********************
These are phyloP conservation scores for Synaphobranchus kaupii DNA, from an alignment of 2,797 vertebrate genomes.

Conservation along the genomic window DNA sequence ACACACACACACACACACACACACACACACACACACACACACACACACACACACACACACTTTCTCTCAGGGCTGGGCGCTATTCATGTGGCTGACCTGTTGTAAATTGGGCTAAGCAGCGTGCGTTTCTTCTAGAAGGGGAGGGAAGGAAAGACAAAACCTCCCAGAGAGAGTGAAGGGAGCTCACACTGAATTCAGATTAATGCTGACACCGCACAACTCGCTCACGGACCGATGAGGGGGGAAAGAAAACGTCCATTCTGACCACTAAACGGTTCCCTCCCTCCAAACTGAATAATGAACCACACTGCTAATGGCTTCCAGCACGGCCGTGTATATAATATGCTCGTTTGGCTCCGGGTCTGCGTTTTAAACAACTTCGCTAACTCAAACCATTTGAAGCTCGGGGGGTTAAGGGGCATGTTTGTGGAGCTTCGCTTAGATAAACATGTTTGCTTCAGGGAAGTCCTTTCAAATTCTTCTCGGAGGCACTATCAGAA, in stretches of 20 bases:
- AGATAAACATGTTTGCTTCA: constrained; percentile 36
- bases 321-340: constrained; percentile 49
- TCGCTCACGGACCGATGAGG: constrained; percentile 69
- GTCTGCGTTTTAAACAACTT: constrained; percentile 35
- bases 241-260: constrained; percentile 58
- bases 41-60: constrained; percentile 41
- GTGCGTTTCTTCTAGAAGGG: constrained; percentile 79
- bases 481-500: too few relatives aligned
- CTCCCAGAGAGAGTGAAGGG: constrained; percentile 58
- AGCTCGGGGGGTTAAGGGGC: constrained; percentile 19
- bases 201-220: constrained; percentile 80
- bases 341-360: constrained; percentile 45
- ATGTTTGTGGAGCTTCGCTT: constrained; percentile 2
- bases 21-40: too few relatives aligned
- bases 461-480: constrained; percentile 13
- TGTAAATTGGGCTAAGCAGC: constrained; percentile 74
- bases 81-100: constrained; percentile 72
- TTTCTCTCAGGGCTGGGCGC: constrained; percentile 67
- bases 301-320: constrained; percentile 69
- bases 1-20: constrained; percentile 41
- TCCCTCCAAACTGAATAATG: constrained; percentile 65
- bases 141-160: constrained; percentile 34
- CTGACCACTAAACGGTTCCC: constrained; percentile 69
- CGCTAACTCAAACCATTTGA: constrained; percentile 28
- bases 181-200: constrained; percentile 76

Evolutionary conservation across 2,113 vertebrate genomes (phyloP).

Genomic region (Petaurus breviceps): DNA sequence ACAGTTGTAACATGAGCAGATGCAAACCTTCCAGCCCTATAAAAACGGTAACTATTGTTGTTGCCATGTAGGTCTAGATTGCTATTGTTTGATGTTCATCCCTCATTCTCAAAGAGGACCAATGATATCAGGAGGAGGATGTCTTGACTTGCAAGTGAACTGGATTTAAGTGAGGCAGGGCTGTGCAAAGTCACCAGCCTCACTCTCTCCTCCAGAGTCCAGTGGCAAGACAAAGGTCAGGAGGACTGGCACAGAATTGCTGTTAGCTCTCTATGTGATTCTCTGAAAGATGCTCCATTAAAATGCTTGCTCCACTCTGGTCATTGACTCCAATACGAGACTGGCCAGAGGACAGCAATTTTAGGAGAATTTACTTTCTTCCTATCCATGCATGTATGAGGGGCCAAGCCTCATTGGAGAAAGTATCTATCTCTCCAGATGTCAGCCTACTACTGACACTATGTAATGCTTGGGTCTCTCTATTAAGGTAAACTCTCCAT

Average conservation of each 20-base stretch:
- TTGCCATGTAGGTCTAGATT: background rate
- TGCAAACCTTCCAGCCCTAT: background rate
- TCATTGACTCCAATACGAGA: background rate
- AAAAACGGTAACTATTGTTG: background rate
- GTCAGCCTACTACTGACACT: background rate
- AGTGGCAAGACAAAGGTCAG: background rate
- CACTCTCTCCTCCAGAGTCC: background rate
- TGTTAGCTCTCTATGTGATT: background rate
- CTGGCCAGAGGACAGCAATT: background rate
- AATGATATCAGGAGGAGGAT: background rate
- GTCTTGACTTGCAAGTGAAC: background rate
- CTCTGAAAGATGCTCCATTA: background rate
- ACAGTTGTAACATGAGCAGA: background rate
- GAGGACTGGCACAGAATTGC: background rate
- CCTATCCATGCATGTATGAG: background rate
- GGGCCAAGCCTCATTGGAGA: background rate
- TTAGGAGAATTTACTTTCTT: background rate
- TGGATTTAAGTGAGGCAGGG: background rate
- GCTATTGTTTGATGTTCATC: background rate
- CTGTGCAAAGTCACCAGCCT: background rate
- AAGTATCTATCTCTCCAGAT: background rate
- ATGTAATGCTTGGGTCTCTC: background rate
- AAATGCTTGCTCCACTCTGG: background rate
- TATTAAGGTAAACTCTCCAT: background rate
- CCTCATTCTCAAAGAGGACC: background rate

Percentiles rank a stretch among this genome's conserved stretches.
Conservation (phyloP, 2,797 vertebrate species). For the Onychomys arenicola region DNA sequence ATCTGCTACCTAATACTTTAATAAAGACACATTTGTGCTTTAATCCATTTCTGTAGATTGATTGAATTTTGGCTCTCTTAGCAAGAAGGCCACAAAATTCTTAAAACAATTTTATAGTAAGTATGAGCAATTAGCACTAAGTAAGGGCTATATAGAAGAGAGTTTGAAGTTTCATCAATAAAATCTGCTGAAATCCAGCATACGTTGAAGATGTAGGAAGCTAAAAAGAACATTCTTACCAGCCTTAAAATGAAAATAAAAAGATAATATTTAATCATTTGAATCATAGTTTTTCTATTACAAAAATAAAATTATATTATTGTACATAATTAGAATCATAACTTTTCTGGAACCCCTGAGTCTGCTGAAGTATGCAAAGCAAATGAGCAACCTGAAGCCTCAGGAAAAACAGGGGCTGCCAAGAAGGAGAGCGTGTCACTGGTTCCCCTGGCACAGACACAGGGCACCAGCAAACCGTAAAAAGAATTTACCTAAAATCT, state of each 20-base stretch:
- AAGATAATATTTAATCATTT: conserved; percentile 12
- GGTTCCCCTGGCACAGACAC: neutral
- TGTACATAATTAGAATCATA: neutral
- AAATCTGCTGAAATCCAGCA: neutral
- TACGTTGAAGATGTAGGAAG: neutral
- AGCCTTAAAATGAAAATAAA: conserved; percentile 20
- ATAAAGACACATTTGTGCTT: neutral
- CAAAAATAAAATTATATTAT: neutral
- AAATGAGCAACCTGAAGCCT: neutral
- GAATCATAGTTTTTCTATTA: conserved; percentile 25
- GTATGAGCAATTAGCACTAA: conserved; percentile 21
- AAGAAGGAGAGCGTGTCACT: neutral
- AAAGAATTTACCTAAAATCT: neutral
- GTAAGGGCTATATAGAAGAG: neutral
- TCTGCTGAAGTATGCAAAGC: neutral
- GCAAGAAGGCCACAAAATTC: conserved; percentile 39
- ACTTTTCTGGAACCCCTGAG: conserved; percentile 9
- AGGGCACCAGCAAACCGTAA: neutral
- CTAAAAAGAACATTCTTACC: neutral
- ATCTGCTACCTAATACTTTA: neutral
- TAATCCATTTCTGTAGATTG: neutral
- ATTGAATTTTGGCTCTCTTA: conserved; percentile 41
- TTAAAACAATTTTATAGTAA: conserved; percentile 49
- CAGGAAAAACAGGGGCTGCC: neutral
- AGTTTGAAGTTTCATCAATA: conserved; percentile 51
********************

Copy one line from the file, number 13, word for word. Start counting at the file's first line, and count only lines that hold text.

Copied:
- bases 201-220: constrained; percentile 80